Orienteering has been described as "running while playing chess" and "cunning running". It is easy to learn how to orienteer, but the challenges the sport provides are endless. Orienteering offers an intellectual challenge in addition to ordinary physical exercise.
Orienteering is a sport for everyone, despite the age and experience. Orienteering sport is famous for many mass events, in which elite orienteers and recreational orienteers, men and women, young children and over 90-year-olds can enjoy the sport together. Orienteering is a sport for the whole family - a real sport for all.
Orienteering is not an expensive sport. A map and a compass, and suitable outdoor clothes are all you need to get started.
Orienteering can be practised almost anywhere in the world, in all kinds of terrain from parks to deserts. Orienteering terrain varies from dense, impassable bushes to treeless areas, and from mountains to plains. There are several different forms of orienteering. The international Orienteering Federation (IOF) is the world governing body for foot-orienteering, ski-orienteering, mountain bike orienteering and trail orienteering.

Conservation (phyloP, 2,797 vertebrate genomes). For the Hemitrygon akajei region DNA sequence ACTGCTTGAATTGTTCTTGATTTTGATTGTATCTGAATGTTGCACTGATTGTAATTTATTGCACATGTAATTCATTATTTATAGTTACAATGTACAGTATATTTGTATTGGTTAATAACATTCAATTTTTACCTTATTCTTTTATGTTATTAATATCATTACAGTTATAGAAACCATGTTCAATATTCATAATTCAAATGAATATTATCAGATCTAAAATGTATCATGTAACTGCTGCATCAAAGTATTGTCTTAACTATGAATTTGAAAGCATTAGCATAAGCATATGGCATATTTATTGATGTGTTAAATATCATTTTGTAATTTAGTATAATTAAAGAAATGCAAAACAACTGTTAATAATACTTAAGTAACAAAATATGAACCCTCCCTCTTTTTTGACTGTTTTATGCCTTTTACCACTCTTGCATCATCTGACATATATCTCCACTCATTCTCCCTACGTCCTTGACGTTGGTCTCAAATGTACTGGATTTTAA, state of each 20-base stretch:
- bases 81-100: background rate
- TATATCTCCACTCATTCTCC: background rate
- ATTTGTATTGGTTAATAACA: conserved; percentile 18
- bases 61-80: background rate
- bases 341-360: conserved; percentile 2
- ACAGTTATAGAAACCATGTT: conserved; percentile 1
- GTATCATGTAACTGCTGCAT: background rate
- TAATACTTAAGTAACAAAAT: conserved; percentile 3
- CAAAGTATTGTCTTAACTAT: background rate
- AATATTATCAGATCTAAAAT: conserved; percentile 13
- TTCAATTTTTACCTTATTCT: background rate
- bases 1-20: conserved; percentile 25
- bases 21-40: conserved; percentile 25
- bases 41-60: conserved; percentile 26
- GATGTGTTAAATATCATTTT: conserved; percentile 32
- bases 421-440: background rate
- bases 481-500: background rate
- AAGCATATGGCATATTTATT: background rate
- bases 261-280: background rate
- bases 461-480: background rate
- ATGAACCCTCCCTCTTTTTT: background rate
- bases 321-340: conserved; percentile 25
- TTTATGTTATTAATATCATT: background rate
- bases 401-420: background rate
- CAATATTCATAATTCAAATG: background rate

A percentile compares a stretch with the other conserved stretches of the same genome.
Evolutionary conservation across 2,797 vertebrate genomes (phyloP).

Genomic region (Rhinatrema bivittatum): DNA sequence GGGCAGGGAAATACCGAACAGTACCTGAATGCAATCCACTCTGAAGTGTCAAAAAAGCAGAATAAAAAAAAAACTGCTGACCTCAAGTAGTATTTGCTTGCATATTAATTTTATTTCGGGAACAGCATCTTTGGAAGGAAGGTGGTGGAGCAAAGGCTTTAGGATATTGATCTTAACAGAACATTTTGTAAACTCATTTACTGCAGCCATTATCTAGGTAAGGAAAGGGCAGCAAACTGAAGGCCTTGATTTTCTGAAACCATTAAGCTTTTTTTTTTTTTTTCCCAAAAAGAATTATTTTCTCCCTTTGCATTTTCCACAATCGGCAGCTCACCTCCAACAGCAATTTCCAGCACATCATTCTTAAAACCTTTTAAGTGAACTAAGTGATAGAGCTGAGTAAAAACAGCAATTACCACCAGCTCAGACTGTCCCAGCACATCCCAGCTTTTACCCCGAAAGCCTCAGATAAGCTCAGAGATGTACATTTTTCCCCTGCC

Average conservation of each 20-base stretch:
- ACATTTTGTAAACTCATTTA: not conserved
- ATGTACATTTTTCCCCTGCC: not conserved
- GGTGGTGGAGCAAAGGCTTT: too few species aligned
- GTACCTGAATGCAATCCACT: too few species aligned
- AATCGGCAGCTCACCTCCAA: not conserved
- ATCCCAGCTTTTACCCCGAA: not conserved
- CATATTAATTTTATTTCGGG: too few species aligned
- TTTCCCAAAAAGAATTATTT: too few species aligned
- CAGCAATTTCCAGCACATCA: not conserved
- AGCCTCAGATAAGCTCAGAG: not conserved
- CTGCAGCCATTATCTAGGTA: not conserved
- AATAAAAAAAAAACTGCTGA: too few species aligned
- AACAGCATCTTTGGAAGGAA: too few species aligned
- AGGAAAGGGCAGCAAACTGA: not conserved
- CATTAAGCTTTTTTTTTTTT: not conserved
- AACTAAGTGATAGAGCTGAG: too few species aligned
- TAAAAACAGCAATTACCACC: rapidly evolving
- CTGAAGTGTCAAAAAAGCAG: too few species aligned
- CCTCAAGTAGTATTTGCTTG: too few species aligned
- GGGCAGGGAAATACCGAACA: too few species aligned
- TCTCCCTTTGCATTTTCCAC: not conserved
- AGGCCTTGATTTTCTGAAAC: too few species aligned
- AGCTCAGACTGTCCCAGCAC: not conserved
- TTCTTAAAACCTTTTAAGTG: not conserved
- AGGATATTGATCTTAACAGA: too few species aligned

Competitive orienteering involves using a detailed map and a compass to navigate one's way round a course with designated control points which are drawn on the map. On the route, orange and white control markers are set in the places that correspond to the points on the map. The competitors punch their control cards at each control point. The winner of the competition is the participant who has used the shortest time to visit the control points in numerical order. Fast running alone does not make you a winner. You must also choose the best route between the control points and find the markers without wasting unnecessary seconds.
Do you want to know more about orienteering? Please contact the orienteering federation in your country. The address can be found in the IOF Address book.
Copyright © 1999 [International Orienteering Federation]. All rights reserved.
Revised: 25th September 1999